So it was with great intrepidation I approached the librarians with my idea of creating this series of shows called "Looks at Books." Here was the deal maker. I said I would bring my camera to their libraries where we would film the book reports and create some excitement for the project among their kiddos. I would bring my portable greenscreen, TV lights (see photo below), and we would feature the students against the giant cover of the book they read and show some illustrations if applicable behind the students. Oh, and don't forget to have photos of the authors, also available online doing an image search.
Did you know that Adobe Premiere software has greenscreen abilities? If you can photograph a child against a green or blue screen (mine is reversable with both green and blue screens, and I bought it on eBay for under a hundred bucks), you can superimpose that child's moving image against anything you can put into your computer like a scanned image or pages of a book, etc. In fact you don't even have to scan a book cover. All popular children's book covers are available online (just do an image search of the book's title) and you can find a cover of a popular children's book instantly. Copy it to your production graphics folder for this project, and import the image into Adobe Premiere. Same goes for the author's portrait..
|It's Children's Art on the Digital Fringe|
I'm in the midst of completing my second installment for November of a little project I call "The Digital Fringe Art Gallery." It's a virtual gallery for the Web and for cable TV. It's frame after frame of juried artwork submitted by our district's elementary and secondary art teachers. I put them together in Adobe Premiere, combine a little techno pop music, and I time the transitions to the beat of the music. The result is quite impressive if I do say so myself. Think of it as the world's largest refrigerator door, and I'm the magnet. Maybe we should have called this project "The Digital Fridge." Or maybe not.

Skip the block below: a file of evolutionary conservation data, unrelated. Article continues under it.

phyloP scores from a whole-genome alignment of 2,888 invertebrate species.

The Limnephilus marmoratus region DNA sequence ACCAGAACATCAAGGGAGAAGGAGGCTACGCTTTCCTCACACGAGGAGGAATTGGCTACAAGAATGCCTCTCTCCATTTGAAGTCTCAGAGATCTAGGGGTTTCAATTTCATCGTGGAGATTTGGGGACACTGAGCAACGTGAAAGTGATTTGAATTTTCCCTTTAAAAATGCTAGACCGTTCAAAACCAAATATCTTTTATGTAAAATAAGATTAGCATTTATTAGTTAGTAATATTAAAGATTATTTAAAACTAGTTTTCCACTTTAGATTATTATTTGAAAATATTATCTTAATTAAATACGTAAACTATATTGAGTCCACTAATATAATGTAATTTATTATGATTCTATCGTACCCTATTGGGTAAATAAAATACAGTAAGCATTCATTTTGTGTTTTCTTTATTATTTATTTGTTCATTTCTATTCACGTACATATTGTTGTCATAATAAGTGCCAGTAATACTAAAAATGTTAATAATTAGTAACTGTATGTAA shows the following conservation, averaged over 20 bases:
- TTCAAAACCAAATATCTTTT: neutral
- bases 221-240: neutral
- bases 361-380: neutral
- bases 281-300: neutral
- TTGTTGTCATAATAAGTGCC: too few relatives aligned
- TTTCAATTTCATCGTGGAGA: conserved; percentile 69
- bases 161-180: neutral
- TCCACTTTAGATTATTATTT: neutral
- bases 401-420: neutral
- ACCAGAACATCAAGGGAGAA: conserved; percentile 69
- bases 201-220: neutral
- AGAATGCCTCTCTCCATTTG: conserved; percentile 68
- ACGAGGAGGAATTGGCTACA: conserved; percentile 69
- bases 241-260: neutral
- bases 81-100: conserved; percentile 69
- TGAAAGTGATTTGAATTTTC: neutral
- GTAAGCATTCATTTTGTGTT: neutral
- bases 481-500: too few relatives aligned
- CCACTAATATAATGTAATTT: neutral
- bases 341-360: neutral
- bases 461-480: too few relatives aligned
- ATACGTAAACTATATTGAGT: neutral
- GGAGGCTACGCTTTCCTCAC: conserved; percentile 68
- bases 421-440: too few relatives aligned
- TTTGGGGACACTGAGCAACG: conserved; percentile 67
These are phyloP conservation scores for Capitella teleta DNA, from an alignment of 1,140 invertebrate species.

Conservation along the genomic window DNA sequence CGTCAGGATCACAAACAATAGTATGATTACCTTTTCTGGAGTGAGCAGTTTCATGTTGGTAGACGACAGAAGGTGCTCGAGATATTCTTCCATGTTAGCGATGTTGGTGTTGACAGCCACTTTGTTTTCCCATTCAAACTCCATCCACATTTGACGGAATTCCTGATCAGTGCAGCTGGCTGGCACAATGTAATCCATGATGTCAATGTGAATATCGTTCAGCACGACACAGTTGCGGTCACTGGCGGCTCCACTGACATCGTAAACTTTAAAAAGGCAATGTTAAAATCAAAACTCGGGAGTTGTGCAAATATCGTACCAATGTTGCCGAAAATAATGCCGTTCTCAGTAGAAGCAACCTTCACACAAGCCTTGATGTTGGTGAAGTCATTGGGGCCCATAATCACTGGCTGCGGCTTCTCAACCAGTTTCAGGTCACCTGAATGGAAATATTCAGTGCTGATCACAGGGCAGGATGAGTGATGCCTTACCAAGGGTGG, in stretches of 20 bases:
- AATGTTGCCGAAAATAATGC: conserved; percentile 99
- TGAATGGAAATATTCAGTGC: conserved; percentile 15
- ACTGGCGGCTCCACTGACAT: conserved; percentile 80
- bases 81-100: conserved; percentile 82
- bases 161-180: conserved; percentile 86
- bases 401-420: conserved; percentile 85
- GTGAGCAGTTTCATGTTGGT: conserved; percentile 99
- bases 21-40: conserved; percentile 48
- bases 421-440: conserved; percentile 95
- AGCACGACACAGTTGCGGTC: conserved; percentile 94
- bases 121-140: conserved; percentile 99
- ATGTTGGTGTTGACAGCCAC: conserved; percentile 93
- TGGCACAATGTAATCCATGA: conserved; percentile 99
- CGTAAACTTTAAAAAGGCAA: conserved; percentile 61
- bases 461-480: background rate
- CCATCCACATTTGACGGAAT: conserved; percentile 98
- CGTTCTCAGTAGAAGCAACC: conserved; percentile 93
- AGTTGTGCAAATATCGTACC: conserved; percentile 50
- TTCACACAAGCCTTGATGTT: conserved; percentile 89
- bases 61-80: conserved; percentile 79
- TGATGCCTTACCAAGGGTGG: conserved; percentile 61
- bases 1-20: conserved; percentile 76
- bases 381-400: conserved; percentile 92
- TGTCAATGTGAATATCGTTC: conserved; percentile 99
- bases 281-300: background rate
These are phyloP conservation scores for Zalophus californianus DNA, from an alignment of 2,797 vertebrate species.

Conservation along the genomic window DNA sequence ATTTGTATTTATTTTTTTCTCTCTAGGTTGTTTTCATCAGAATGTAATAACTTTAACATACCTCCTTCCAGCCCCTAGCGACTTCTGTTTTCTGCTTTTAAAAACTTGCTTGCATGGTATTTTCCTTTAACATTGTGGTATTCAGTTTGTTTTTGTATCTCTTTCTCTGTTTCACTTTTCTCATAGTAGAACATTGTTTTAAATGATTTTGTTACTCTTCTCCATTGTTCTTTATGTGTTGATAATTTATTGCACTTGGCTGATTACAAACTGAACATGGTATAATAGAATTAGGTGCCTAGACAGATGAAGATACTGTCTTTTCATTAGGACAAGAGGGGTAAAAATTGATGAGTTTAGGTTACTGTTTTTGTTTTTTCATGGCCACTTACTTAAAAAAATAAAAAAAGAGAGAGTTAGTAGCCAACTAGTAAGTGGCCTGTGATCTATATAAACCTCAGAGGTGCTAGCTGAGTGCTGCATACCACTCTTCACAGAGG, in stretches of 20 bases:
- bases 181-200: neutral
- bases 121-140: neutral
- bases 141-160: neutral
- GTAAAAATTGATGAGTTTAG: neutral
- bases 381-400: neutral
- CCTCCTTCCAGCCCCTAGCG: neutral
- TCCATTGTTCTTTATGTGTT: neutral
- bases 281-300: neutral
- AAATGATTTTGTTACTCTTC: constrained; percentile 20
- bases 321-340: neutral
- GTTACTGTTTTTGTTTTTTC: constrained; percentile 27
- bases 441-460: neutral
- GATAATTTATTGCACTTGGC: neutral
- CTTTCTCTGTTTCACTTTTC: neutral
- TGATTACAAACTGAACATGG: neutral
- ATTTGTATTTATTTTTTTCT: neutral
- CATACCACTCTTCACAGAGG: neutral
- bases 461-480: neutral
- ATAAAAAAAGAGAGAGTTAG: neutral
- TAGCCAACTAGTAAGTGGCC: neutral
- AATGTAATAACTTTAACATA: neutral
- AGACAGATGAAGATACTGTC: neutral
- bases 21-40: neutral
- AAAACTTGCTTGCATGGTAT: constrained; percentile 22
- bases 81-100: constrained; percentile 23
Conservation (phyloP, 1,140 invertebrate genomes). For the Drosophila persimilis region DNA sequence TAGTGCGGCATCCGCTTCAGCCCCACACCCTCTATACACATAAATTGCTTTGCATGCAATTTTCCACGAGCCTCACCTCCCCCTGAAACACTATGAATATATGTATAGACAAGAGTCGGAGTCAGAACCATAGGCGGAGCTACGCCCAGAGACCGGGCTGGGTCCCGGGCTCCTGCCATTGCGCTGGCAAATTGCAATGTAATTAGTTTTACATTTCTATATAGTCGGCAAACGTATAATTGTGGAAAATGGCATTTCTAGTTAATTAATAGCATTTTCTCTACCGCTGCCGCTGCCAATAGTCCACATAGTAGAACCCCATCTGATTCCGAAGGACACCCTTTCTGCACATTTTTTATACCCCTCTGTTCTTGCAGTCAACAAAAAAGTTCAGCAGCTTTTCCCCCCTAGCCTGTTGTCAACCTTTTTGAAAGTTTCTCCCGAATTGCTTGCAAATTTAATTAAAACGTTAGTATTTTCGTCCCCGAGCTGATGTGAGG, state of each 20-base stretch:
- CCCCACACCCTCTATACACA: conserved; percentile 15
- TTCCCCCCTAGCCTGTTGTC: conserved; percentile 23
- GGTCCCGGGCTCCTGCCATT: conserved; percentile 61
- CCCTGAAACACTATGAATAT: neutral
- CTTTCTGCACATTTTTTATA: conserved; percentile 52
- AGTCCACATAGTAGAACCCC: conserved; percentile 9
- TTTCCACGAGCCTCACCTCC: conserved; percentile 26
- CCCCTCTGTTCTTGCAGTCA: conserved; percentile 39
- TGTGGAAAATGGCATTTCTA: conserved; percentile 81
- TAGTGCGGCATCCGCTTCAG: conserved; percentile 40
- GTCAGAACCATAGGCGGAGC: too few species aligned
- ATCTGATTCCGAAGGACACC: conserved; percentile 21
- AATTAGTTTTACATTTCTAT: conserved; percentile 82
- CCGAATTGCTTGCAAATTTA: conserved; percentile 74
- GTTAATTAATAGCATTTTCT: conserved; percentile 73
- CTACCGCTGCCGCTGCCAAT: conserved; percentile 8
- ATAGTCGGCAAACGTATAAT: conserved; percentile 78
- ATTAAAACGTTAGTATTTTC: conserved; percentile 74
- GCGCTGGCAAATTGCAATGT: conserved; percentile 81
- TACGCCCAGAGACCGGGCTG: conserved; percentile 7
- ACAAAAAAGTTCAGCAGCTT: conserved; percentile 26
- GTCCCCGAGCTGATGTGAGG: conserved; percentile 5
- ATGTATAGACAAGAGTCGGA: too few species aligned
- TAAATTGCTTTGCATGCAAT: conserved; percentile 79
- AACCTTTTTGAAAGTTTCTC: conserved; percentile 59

If you're an art teacher, you no doubt have a digital camera (like who doesn't?), and no doubt you know how to use it. Our school district has a TV channel reaching approximately 60% of households in our district, and a Web site that attracts 15,000 visitors a day. These elements combined form the "Digital Fringe Art Gallery." It's an opportunity for student artists to have their work seen by a wider audience, and who wouldn't want to be part of that?
I've just reviewed November's artwork for the Digital Fringe Gallery and I'm overjoyed that the numbers are up from the first month we premiered the project. I'm particularly thrilled that one of our high schools is on board. In fact Senior High's ceramics are positively fantastic and they are expertly photographed I might add.
Some of you know that I've made a career in the digital art field (written two books on the topic). But do you know what really made me a successful digital artist? Traditional art instruction. Without knowledge of color, texture, line, composition and contrast, you can't call yourself an artist, can you? The fact that I know how to use a brush and piece of paper makes all the difference in the world.